Tag Archives: Camping

A Visit to Chalke Valley History Festival

We finally managed to get to the Chalke Valley History Festival at the beginning of July (once again too much life has taken over and writing has very much been on the back burner). It started in 2012 so is still relatively new in the summer festival line-up. Chalke Valley itself is an area of outstanding natural beauty stretching from Salisbury, Wiltshire in the east to Shaftsbury, Dorset in the west.

Low flying aircraft over the Chalke Valley
Low flying aircraft over the Chalke Valley

It is breathtakingly beautiful (even under leaden skies in torrential rain…) and despite being on our doorstep, we have never visited the area. Usually very peaceful, during the festival the skies are alive with vintage aircraft while on land there are battle reenactments from Danes v Saxons to an incredible WWII battle with one side up high on the hillside with tanks, artillery and infantry while the enemy was in the valley below. So, instead of taking the Tribe to a hip music festival, I take them to a history festival ….

Not quite wild camping, but beautiful all the same
Not quite wild camping, but beautiful all the same

We had decided to camp as it had been sold to me as ‘one of the most beautiful camp sites in England’; it was also to be our first time camping since our glorious wild camping in the Middle East. As we drove towards to site the heavens opened and heavy rain bucketed down. Meanwhile in the valley itself, the rain fell as hail, churning the saturated ground into mud. Glorious. By the time we arrived at the site, the sun had reappeared and we could see the festival just below us with the striking site of old aircraft flying low across the valley. The tent up and the Tribe were dressed as war evacuees (Saturday = 1940s theme) with labels around their neck and the Eldest as a land girl.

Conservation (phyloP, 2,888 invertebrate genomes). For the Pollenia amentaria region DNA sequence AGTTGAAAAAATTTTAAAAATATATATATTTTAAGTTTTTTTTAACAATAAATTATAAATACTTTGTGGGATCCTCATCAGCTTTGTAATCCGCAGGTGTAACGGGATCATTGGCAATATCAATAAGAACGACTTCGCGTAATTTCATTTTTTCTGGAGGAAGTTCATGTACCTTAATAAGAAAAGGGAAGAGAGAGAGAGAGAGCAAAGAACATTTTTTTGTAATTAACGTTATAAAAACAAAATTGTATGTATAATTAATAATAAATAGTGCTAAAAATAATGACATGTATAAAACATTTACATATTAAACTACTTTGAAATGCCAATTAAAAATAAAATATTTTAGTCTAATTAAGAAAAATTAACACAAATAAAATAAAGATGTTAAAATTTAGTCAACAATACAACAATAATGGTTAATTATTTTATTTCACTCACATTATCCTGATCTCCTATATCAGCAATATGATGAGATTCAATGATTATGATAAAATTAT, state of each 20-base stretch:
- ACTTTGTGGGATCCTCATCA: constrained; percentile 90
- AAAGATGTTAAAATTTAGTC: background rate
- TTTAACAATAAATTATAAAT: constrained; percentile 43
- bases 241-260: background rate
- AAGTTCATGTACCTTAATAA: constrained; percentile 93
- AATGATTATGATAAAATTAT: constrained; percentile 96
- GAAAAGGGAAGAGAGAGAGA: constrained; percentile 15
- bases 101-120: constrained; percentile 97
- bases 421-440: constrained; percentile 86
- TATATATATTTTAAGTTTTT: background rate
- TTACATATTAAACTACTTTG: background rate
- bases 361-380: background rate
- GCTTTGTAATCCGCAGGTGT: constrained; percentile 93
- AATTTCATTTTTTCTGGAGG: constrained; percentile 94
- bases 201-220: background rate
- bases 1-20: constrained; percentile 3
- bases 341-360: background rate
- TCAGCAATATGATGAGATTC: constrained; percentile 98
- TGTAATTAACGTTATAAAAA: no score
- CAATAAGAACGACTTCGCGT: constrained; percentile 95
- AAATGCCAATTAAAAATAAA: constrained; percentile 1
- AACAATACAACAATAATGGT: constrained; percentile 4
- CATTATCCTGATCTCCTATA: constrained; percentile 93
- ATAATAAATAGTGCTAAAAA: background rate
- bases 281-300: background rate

The Tribe, 1940s style
The Tribe, 1940s style

Everyone was in wellies.

Footwear of the weekend
Footwear of the weekend

The camp site was just a beautiful 10 minute walk to the festival itself, along hedgerow lined lanes.

You meet all kinds of people at this festival!
You meet all kinds of people at this festival!

As we hadn’t booked any talks for the Saturday, we just wandered about enjoying the spectacle and atmosphere as we passed Celtic Tribesmen, Vikings, soldiers from the American War of Independence and both WWI and WWII. There was so much going on and visually it was fantastic!

Arriving at the Festival
Arriving at the Festival

My favourite pop up talk from the first day. Was about Maurice Wilson, an eccentric Englishman, who attempted to climb Everest in 1934, despite having no climbing experience. A war hero and sporadic cross dresser, the story was brilliantly told by a pair called The History Tellers – Mr Abs and Mr Alex – Mr Alex at one point becoming Mount Everest by draping a sheet over himself. An extraordinary story with plenty of twists and turns, about a brave, if somewhat naive, adventurer.

At the Chalke Valley Tap
At the Chalke Valley Tap

The campsite was, as I was promised, quite perfect and later, we had supper with a clear view of the valley and festival below, beneath a gradually darkening sky.image I think that I have been persuaded to camp again!

Sunday we had booked to see Christopher Lloyd and ‘The Complete Works of Shakespeare’ – in an hour. Utterly compelling, very funny and rather terrifying parallels to the world we live in today; this was just over a week since the EU referendum and there were a few similarities suggested between Julius Caesar and the shenanigans within the Conservative party. ¬†Even Father of the Tribe thoroughly enjoyed this, despite a certain amount of muttering beforehand!